Because it’s getting wet, gray and cold, I am craving food that is both spicy and comforting. Stuffed peppers can be both of those things. it’s a combination of rice, vegetables, tomato sauce and mozzarella cheese. I love stuffed peppers because that is almost a list of my favorite things to include in a meal.
My former roommate, Anna, whom I lived with for years, made stuffed peppers for me one winter evening in our last apartment together. That kitchen saw more congenial meals than a kitchen in any other place I’ve lived. Most nights we would cook together, sometimes making stir-fry, fajitas, soup, or whatever sounded good. When she made stuffed peppers the first time, I don’t think she knew how much I would like it. If she had, she probably wouldn’t have introduced me to them, because we ended up using four burners and the oven every time I wanted stuffed peppers for supper.
We would have one burner of boiling water for the peppers, one for making the rice, one to sauté vegetables on, and one for browning the hamburger she liked to put in her peppers. Meanwhile, we would preheat the oven for the final, cheese-melting stage. Stuffed peppers are fairly simple – everything is cooked separately, then mixed together, drizzled with tomato sauce and covered in cheese. At this point, it all goes in the oven to associate for a little while the cheese melts.
I’ve made several changes from Anna’s original recipe, most of them making it spicier. Anna liked to use canned tomato soup for sauce, I made it recently with some homemade salsa my grandmother sent us, and I enjoyed the spicy kick in flavor. Instead of stuffing bell peppers, I use poblano peppers, which are mild chili peppers. Sometimes they can be bland, but in my experience, they are often spicy enough to leave the roof of my mouth feeling hot.
Another modification I’ve made, although I haven’t tried this one personally, is to use spicy ground pork sausage instead of hamburger. My test subjects quite liked it, but as a vegetarian, I just made a separate, vegetarian version for myself.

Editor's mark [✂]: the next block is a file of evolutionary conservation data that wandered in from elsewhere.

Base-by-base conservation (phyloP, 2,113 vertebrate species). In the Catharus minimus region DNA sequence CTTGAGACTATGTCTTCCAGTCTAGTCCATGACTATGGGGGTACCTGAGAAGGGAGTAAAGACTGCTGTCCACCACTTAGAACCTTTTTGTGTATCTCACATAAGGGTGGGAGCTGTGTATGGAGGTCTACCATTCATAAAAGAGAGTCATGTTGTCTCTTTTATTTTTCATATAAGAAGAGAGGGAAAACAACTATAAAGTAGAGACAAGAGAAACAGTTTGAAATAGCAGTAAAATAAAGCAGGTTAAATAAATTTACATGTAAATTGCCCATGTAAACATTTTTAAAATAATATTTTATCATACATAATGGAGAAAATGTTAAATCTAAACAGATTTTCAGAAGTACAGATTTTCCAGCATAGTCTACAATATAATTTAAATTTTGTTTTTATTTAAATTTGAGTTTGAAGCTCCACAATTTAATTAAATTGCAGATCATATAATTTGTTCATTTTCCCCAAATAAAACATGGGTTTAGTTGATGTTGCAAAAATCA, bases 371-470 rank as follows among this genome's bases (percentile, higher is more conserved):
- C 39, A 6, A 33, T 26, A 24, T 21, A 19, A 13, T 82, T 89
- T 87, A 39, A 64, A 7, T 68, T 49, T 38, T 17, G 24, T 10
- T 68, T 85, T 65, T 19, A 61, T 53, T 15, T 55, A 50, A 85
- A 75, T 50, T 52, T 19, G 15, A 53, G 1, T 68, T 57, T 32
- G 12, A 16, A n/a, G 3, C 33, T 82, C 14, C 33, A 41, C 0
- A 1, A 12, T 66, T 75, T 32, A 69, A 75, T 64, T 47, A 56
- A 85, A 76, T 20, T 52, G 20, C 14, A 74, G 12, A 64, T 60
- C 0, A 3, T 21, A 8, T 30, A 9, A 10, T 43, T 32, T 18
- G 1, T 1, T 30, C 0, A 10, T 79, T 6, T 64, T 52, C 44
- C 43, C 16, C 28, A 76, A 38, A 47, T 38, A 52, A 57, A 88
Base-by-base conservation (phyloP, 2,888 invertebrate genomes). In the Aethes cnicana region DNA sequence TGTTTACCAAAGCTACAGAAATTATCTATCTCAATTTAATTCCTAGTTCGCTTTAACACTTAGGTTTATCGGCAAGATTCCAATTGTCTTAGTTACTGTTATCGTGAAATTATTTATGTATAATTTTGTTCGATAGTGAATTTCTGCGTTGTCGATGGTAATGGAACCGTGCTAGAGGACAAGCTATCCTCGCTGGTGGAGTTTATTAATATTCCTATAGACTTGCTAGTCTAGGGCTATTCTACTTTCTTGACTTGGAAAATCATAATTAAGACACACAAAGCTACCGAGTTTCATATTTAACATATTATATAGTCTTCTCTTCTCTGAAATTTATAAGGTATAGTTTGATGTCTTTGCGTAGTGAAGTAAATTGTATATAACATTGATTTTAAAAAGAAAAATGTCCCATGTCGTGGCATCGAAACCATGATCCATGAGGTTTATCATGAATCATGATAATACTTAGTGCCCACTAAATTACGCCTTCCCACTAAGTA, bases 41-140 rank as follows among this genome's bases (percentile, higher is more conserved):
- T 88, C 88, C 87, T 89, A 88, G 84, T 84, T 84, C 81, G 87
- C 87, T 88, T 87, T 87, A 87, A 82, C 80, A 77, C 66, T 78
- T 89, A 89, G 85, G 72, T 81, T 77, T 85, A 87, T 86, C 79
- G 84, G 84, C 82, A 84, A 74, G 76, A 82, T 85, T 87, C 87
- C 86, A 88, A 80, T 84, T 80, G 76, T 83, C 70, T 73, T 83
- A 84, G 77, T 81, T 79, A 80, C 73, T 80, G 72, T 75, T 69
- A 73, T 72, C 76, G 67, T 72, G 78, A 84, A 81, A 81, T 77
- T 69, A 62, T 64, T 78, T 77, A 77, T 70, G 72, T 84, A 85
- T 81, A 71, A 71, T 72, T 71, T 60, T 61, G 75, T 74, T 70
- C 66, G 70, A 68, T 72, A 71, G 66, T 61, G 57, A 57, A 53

I’ve also, at least for a vegetarian version, managed to limit the number of pots and pans I use – and as a result, the number of burners as well. The other thing I do is, rather than boiling the peppers, I cut them in half lengthwise and add them to the vegetables I’m sautéing. Although they aren’t completely cooked by the time I combine everything, I can leave it in the oven for a couple minutes longer and they are beautiful by the time I pull it out.
At this point, after spending a lot of time chopping, stirring and multitasking, I sit back and bask in the knowledge that I will shortly be sitting down to filling, warm, spicy meal.
1 ½ cup of rice
3 poblano peppers
2 stalks celery
1 bell pepper
1 pint tomato sauce (or salsa, or tomato soup)
4 cups shredded mozzarella
Make rice according to the directions. Slice poblano peppers in half lengthwise, set aside. Chop onion, carrots, celery, and bell pepper to desired size, probably just a little smaller than bite-size.
Feel free to add any other vegetables you like: broccoli, cauliflower, corn.
Add poblano peppers. Continue to sauté everything until they look ready to eat.
Stir together rice and vegetables in a casserole or other oven-safe dish. Arrange poblano peppers attractively, and fill their cavities with this mixture. Spread tomato sauce over everything, and then cover liberally with mozzarella.
If you care to add meat, just use hamburger and mix it in with the rice and vegetables. Bake at 350 degrees until cheese is just barely turning golden brown then serve hot.
How can you even consider yourself a serious contender ...
They should protest in front of Regent Stapleton's ...
With either the willfully blind approval or the willful ...
While I don't usually get to riled up about whats ...
yeah, I have to agree with the people who already ...